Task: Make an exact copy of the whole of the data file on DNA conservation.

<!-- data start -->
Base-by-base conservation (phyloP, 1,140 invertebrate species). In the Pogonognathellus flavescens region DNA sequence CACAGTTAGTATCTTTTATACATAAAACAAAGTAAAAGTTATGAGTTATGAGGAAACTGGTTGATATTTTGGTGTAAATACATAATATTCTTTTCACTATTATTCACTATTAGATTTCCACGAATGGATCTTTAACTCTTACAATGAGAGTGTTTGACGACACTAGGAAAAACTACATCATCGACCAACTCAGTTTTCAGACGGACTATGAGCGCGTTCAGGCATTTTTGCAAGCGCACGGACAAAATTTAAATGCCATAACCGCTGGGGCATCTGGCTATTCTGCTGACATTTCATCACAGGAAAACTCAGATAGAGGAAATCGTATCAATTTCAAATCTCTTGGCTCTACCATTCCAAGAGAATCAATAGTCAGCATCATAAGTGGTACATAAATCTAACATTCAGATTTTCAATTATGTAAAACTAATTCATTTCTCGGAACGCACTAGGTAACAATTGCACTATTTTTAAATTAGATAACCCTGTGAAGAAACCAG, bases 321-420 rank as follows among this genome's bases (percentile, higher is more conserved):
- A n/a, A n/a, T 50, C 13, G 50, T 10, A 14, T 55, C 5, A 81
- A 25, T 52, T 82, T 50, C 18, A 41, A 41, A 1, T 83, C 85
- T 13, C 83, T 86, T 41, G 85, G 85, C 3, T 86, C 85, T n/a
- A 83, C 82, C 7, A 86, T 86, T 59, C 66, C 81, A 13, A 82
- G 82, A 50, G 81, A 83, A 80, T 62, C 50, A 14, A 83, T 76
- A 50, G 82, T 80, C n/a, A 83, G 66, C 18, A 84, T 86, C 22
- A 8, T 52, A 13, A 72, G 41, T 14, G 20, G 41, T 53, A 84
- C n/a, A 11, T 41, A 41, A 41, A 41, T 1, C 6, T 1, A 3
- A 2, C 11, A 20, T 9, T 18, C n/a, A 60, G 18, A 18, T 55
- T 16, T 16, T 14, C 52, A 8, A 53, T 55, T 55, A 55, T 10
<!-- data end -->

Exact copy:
Base-by-base conservation (phyloP, 1,140 invertebrate species). In the Pogonognathellus flavescens region DNA sequence CACAGTTAGTATCTTTTATACATAAAACAAAGTAAAAGTTATGAGTTATGAGGAAACTGGTTGATATTTTGGTGTAAATACATAATATTCTTTTCACTATTATTCACTATTAGATTTCCACGAATGGATCTTTAACTCTTACAATGAGAGTGTTTGACGACACTAGGAAAAACTACATCATCGACCAACTCAGTTTTCAGACGGACTATGAGCGCGTTCAGGCATTTTTGCAAGCGCACGGACAAAATTTAAATGCCATAACCGCTGGGGCATCTGGCTATTCTGCTGACATTTCATCACAGGAAAACTCAGATAGAGGAAATCGTATCAATTTCAAATCTCTTGGCTCTACCATTCCAAGAGAATCAATAGTCAGCATCATAAGTGGTACATAAATCTAACATTCAGATTTTCAATTATGTAAAACTAATTCATTTCTCGGAACGCACTAGGTAACAATTGCACTATTTTTAAATTAGATAACCCTGTGAAGAAACCAG, bases 321-420 rank as follows among this genome's bases (percentile, higher is more conserved):
- A n/a, A n/a, T 50, C 13, G 50, T 10, A 14, T 55, C 5, A 81
- A 25, T 52, T 82, T 50, C 18, A 41, A 41, A 1, T 83, C 85
- T 13, C 83, T 86, T 41, G 85, G 85, C 3, T 86, C 85, T n/a
- A 83, C 82, C 7, A 86, T 86, T 59, C 66, C 81, A 13, A 82
- G 82, A 50, G 81, A 83, A 80, T 62, C 50, A 14, A 83, T 76
- A 50, G 82, T 80, C n/a, A 83, G 66, C 18, A 84, T 86, C 22
- A 8, T 52, A 13, A 72, G 41, T 14, G 20, G 41, T 53, A 84
- C n/a, A 11, T 41, A 41, A 41, A 41, T 1, C 6, T 1, A 3
- A 2, C 11, A 20, T 9, T 18, C n/a, A 60, G 18, A 18, T 55
- T 16, T 16, T 14, C 52, A 8, A 53, T 55, T 55, A 55, T 10